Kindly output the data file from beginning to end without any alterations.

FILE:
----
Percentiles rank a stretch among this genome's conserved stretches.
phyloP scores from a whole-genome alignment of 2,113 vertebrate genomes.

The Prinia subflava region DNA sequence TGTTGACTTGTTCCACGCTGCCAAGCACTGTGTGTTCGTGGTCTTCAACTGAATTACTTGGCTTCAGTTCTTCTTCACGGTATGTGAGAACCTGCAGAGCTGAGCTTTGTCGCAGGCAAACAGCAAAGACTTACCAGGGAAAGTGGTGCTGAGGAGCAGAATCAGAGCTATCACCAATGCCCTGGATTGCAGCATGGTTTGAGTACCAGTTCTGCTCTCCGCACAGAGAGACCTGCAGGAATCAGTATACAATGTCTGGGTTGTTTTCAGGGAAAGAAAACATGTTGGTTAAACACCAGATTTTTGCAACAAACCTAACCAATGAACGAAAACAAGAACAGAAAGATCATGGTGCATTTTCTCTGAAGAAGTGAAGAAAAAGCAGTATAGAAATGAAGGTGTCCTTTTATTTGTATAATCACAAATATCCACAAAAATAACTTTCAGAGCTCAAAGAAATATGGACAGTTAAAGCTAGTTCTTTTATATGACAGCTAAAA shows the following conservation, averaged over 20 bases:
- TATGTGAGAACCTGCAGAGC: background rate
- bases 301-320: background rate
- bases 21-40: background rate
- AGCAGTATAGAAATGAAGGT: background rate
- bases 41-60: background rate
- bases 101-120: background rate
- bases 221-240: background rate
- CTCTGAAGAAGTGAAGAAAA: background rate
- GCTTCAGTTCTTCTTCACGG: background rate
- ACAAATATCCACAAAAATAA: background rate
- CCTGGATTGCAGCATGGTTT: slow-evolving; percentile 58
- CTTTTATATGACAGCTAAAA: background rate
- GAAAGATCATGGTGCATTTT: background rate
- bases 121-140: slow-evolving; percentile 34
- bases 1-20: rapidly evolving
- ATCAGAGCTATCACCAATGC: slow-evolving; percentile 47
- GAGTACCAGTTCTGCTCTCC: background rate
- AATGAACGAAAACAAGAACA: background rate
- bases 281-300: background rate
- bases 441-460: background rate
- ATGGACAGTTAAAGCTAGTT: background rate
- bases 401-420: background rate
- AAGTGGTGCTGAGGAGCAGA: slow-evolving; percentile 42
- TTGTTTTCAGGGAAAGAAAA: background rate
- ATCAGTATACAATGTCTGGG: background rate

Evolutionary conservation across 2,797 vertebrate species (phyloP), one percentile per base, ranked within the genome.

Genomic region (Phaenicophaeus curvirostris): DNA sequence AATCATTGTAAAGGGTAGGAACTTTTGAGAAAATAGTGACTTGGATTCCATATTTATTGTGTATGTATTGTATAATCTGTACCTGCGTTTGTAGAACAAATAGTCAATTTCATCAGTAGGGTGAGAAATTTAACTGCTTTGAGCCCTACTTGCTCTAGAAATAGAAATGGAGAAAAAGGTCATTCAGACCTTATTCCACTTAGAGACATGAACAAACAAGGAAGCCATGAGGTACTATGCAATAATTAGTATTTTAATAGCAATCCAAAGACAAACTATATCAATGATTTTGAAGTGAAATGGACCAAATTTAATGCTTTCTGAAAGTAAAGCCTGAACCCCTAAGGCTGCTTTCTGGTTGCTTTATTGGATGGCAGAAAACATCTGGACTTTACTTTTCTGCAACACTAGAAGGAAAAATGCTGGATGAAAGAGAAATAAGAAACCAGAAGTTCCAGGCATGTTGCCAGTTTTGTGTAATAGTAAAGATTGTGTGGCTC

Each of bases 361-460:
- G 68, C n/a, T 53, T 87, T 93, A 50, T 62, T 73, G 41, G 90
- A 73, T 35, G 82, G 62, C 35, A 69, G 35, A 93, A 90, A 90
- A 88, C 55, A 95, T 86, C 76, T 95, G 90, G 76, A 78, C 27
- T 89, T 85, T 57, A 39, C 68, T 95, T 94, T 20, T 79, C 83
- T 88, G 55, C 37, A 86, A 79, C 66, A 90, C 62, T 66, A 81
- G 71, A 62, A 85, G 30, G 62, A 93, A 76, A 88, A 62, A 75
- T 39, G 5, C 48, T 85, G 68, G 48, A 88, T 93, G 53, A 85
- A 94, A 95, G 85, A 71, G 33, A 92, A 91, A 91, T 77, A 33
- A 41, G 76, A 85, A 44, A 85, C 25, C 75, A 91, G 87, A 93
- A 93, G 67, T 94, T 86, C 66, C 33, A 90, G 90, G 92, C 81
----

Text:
Percentiles rank a stretch among this genome's conserved stretches.
phyloP scores from a whole-genome alignment of 2,113 vertebrate genomes.

The Prinia subflava region DNA sequence TGTTGACTTGTTCCACGCTGCCAAGCACTGTGTGTTCGTGGTCTTCAACTGAATTACTTGGCTTCAGTTCTTCTTCACGGTATGTGAGAACCTGCAGAGCTGAGCTTTGTCGCAGGCAAACAGCAAAGACTTACCAGGGAAAGTGGTGCTGAGGAGCAGAATCAGAGCTATCACCAATGCCCTGGATTGCAGCATGGTTTGAGTACCAGTTCTGCTCTCCGCACAGAGAGACCTGCAGGAATCAGTATACAATGTCTGGGTTGTTTTCAGGGAAAGAAAACATGTTGGTTAAACACCAGATTTTTGCAACAAACCTAACCAATGAACGAAAACAAGAACAGAAAGATCATGGTGCATTTTCTCTGAAGAAGTGAAGAAAAAGCAGTATAGAAATGAAGGTGTCCTTTTATTTGTATAATCACAAATATCCACAAAAATAACTTTCAGAGCTCAAAGAAATATGGACAGTTAAAGCTAGTTCTTTTATATGACAGCTAAAA shows the following conservation, averaged over 20 bases:
- TATGTGAGAACCTGCAGAGC: background rate
- bases 301-320: background rate
- bases 21-40: background rate
- AGCAGTATAGAAATGAAGGT: background rate
- bases 41-60: background rate
- bases 101-120: background rate
- bases 221-240: background rate
- CTCTGAAGAAGTGAAGAAAA: background rate
- GCTTCAGTTCTTCTTCACGG: background rate
- ACAAATATCCACAAAAATAA: background rate
- CCTGGATTGCAGCATGGTTT: slow-evolving; percentile 58
- CTTTTATATGACAGCTAAAA: background rate
- GAAAGATCATGGTGCATTTT: background rate
- bases 121-140: slow-evolving; percentile 34
- bases 1-20: rapidly evolving
- ATCAGAGCTATCACCAATGC: slow-evolving; percentile 47
- GAGTACCAGTTCTGCTCTCC: background rate
- AATGAACGAAAACAAGAACA: background rate
- bases 281-300: background rate
- bases 441-460: background rate
- ATGGACAGTTAAAGCTAGTT: background rate
- bases 401-420: background rate
- AAGTGGTGCTGAGGAGCAGA: slow-evolving; percentile 42
- TTGTTTTCAGGGAAAGAAAA: background rate
- ATCAGTATACAATGTCTGGG: background rate

Evolutionary conservation across 2,797 vertebrate species (phyloP), one percentile per base, ranked within the genome.

Genomic region (Phaenicophaeus curvirostris): DNA sequence AATCATTGTAAAGGGTAGGAACTTTTGAGAAAATAGTGACTTGGATTCCATATTTATTGTGTATGTATTGTATAATCTGTACCTGCGTTTGTAGAACAAATAGTCAATTTCATCAGTAGGGTGAGAAATTTAACTGCTTTGAGCCCTACTTGCTCTAGAAATAGAAATGGAGAAAAAGGTCATTCAGACCTTATTCCACTTAGAGACATGAACAAACAAGGAAGCCATGAGGTACTATGCAATAATTAGTATTTTAATAGCAATCCAAAGACAAACTATATCAATGATTTTGAAGTGAAATGGACCAAATTTAATGCTTTCTGAAAGTAAAGCCTGAACCCCTAAGGCTGCTTTCTGGTTGCTTTATTGGATGGCAGAAAACATCTGGACTTTACTTTTCTGCAACACTAGAAGGAAAAATGCTGGATGAAAGAGAAATAAGAAACCAGAAGTTCCAGGCATGTTGCCAGTTTTGTGTAATAGTAAAGATTGTGTGGCTC

Each of bases 361-460:
- G 68, C n/a, T 53, T 87, T 93, A 50, T 62, T 73, G 41, G 90
- A 73, T 35, G 82, G 62, C 35, A 69, G 35, A 93, A 90, A 90
- A 88, C 55, A 95, T 86, C 76, T 95, G 90, G 76, A 78, C 27
- T 89, T 85, T 57, A 39, C 68, T 95, T 94, T 20, T 79, C 83
- T 88, G 55, C 37, A 86, A 79, C 66, A 90, C 62, T 66, A 81
- G 71, A 62, A 85, G 30, G 62, A 93, A 76, A 88, A 62, A 75
- T 39, G 5, C 48, T 85, G 68, G 48, A 88, T 93, G 53, A 85
- A 94, A 95, G 85, A 71, G 33, A 92, A 91, A 91, T 77, A 33
- A 41, G 76, A 85, A 44, A 85, C 25, C 75, A 91, G 87, A 93
- A 93, G 67, T 94, T 86, C 66, C 33, A 90, G 90, G 92, C 81